The Dollmaker

Pub Date:   |   Archive Date: 09 Apr 2019

Member Reviews

A diminutive doll maker writes a letter to a woman living in a medical facility. She, also a fan of dolls, writes back. And gradually, they fall in love..... 
This is the very heart of this story. As these two people learn about each other, so do we. Andrew decides that Bramber needs rescuing from her confinement and sets off to find her. Interwoven with this journey are dark folk tales that also feature stories of dwarves, dolls and desire.
The story felt a little disjointed and, ultimately, the addition of the Chaplin stories did not feel like it added much to the narrative. In fact, the colour in these only seemed to highlight the drabness of Andrew and Bramber. Not a favourite, I'm sad to say...
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What a fabulous cover, also the blurb on the back of the book made me instantly want to read more. It is a very strange and unusual novel and the structure is most peculiar. The story explores the letters between Andrew Garvie and Bramber Winters, who come to know each other through their mutual interest in dolls.  As I said a strange and interesting concept. I don't want to give too much away. Recommended.
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A fascinating and very different book. Not at all what I was expecting from the cover, but I really enjoyed it.
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I had no idea what to expect from this book. I loved the descriptions and the characters, both were so quirky and so misunderstood. I really enjoyed it but I did keep having a moment where I flashed back to a scene in Brooklyn 99 where Jake and his girlfriend go away from a romantic weekend and the B&B is filled with dolls - everywhere! However, very enjoyable book. Thanks.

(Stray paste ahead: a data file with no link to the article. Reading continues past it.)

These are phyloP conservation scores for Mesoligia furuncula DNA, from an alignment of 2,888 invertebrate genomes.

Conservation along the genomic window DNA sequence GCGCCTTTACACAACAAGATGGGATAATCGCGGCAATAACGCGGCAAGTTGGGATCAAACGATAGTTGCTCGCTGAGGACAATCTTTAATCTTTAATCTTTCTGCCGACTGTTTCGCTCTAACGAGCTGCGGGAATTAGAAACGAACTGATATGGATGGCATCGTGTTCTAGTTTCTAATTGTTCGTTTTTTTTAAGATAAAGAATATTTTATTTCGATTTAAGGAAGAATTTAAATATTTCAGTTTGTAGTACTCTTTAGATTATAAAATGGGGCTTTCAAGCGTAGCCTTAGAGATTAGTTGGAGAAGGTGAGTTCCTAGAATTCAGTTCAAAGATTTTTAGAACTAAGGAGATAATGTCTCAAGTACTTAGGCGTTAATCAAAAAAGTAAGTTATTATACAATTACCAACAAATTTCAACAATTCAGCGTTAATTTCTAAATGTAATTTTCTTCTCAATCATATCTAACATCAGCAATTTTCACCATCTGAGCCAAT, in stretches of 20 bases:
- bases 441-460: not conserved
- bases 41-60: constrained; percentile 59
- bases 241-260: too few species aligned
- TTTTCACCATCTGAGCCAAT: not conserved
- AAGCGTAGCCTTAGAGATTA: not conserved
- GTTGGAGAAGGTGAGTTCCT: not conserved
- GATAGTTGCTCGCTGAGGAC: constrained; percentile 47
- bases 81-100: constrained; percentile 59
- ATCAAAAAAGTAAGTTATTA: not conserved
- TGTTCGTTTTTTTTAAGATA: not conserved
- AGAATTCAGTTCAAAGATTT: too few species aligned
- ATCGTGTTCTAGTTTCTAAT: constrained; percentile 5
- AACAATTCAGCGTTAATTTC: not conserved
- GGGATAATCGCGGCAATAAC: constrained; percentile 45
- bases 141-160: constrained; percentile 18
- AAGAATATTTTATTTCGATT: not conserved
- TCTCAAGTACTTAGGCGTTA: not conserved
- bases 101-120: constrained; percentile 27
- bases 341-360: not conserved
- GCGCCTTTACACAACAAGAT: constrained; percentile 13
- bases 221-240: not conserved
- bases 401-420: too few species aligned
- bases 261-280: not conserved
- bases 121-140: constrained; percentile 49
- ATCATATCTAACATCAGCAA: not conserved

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The Dollmaker by Nina Allan is an original novel that I enjoyed from start to finish. i had never read a book by this author before but I was pleasantly surprised. Allan has a lovely way with words and has created strong and memorable characters. The plot line moves at a good pace and maintains the readers attention. I look forward to reading more from the author in the future.

Thanks to NetGalley and the publishers for this ARC.
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The Dollmaker is an unusual book and for quite a while, I was sure whether I liked it or not. The main narrative is between Andrew, a man who has had a fascination with antique dolls since childhood, and Bramber, a woman living in an institution. Interwoven between their letters are dark, fairy tales written by Ewa Chaplin who is a dollmaker that Bramber wants to learn more of. I actually found these fairy tales more interesting than the story of Andrew and Bramber which seemed a bit dull in comparison. Overall, I did enjoy the book and I look forward to reading other works by Nina Allan.

Thank you to NetGalley and the publisher for providing me with a free e-copy of this book in exchange for my honest review.
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Andrew Garvie lives a quiet life making delicate and intricate dolls, Bramber Winters lives in isolation in an institution. Their paths connect after Andrew answers Bramber’s personal ad in a Collector’s magazine. They grow in closeness with every passing letter and Andrew hatches a plan to journey through England to rescue her.